They simplified the menu items to just nine items and those were hamburgers, cheeseburgers, milk shakes, coffee, potato chips, pie, and three soft drinks with different flavors. The business now wanted to conserve their earnings and so dishwashers were removed so that there was no cost for washing and wrapping system prevailed in the business reducing the use of plates, cups, and spoons. Carhops were also removed out of the pictures which caused a huge uproar because now the customers have to come out of their vehicles to take their order. Now the new staffs were all males, wore neat and tidy white uniforms because brothers thought that women employees are a distraction for the customers.
The Growth of Business
Although the business has now become stable, but the growth wasn’t stabilized yet and the business faced many problems as carhops were removed and the menu was shortened to 9 items, public people were disappointed in the service. But the business started flourishing slowly due to a high production rate of about one million hamburgers and 160 tons of French fries a year and the profit soon rose to $325,000 annually. Now there are three Cadillacs to the brothers, including one for Mac’s wife. Dick had yet to marry.
The business was growing at its full pace with giving huge profits and becoming famous rapidly. By the time a milkshake salesman, Ray Kroc, came to San Bernardino in 1954 to see the mechanism behind such growth, the brothers have already established few franchises in California and Arizona. Ray Kroc was surprised to see the working behind the input of products and foods. He saw the high potentials in this business and the extent up to which the company can grow and give huge lumps of money in future.
So, in 1955, Ray bought the rights to the franchises of the restaurants across the country and finally founded the company along with Richard McDonald, on 15 April 1955 in Des Plaines Illinois. Although the company went by smoothly but some tension and aggression grew between the founders as they have different philosophies about running the business.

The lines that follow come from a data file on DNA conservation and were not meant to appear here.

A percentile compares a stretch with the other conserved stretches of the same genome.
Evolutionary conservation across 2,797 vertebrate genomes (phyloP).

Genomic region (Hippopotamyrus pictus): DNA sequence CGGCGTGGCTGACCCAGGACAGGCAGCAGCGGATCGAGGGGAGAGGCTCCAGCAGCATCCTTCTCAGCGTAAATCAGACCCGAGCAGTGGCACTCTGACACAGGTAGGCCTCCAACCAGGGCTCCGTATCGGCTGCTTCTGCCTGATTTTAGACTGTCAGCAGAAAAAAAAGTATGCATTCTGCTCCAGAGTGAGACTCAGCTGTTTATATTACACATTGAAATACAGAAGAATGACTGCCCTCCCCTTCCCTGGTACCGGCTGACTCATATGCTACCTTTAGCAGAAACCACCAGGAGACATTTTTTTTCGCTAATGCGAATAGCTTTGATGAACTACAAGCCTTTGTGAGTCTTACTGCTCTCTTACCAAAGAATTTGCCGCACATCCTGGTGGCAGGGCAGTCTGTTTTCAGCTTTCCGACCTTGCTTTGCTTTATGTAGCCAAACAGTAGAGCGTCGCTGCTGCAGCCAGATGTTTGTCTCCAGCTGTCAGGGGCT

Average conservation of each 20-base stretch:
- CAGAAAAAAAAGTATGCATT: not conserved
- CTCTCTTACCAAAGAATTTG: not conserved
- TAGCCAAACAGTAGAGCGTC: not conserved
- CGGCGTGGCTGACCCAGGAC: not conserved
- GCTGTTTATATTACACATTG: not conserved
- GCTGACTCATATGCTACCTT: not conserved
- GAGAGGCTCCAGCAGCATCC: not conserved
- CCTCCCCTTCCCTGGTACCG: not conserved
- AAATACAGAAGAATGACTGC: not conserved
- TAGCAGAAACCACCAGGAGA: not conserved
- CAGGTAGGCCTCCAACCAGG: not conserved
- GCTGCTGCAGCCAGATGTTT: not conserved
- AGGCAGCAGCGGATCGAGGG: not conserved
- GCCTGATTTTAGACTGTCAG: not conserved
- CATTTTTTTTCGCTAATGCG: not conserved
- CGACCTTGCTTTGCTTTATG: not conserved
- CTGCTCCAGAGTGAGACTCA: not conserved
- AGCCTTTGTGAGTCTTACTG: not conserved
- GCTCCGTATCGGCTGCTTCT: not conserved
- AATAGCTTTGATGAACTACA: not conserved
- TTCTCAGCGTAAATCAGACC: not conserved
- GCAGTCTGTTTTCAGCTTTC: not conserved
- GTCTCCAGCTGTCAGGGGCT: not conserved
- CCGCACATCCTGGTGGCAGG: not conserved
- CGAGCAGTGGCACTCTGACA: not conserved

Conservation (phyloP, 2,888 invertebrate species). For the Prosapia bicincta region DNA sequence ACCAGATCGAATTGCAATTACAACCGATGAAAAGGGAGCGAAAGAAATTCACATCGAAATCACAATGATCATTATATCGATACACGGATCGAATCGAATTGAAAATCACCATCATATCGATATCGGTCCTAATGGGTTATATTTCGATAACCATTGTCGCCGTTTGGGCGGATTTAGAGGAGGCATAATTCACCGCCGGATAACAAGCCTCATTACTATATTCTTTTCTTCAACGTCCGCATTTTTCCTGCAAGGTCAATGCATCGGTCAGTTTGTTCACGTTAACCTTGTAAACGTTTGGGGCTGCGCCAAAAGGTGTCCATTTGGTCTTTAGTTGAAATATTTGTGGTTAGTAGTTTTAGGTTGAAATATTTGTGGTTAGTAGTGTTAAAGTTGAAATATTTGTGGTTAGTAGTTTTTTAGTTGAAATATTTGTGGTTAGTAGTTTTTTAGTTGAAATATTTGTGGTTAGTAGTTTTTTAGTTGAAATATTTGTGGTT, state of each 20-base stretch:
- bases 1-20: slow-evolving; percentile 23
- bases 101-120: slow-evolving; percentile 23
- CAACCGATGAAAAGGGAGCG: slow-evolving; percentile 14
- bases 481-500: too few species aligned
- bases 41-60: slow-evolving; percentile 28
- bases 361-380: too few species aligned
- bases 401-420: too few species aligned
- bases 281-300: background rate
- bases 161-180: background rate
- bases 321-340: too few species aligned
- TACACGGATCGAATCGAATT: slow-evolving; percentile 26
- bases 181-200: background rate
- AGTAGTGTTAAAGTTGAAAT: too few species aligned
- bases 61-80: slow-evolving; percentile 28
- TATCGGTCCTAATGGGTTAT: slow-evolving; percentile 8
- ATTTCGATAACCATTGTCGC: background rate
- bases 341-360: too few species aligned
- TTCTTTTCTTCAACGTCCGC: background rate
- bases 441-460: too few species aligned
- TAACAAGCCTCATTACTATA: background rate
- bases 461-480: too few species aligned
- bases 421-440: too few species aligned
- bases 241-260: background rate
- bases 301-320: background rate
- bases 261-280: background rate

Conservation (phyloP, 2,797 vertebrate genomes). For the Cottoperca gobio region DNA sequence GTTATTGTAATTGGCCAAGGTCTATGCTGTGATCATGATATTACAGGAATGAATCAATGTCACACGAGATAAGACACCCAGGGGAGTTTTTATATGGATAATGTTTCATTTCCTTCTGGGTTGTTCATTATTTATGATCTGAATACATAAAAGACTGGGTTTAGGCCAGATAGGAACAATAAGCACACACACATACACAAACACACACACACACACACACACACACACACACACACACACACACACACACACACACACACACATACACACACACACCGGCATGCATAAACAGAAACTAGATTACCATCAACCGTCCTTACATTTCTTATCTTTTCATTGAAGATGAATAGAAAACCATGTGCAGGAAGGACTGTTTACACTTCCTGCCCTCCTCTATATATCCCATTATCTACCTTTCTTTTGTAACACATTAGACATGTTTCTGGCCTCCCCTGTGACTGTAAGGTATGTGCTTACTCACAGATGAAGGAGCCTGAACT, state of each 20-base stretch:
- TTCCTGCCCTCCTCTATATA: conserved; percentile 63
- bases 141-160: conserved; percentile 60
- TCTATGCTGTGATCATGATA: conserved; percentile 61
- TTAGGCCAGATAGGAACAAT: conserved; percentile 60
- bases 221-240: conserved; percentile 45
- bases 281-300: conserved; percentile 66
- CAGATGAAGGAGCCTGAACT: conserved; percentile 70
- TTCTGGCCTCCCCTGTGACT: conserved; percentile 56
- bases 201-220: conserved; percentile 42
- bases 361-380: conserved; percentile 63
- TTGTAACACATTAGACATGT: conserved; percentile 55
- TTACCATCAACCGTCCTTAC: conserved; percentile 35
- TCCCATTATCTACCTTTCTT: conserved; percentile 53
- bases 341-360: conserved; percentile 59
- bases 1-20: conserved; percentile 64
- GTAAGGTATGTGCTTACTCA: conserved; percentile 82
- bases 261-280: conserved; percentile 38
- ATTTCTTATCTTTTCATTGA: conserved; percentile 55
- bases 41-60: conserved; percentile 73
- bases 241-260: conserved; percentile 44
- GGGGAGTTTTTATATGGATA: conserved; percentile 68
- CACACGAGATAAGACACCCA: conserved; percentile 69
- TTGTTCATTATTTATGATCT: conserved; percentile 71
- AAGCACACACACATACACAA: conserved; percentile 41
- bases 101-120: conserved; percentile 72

Ray Kroc: Revolutionizing McDonald’s
This tension grew extravagantly on daily basis and finally in 1961, Kroc purchased the company for $2.7 million and the company revolutionized under his possession. The agreement was done in such manner that the original store would remain in the brother’s possession, which left Kroc with unpleasant mood and the brothers changed the store’s name to “Big M”. In this annoyance, Ray opened a McDonald’s store in front of the shop that blocked their business and they slowly faded away with time and in 1970 they were out of business. The original store got transformed into an opera building and later became a museum of McDonald’s artifacts inside.
Since the introduction of Ray Kroc, the company slowly rose to a new level and through his vision, hard work, persistence and leadership qualities he converted that branch in one location to thousands of branches in every corner of the world. He made McDonald’s avail to everyone in the world and had served over 100 billion hamburgers. Ray also wrote an autobiography in 1977, “Grinding It Out”.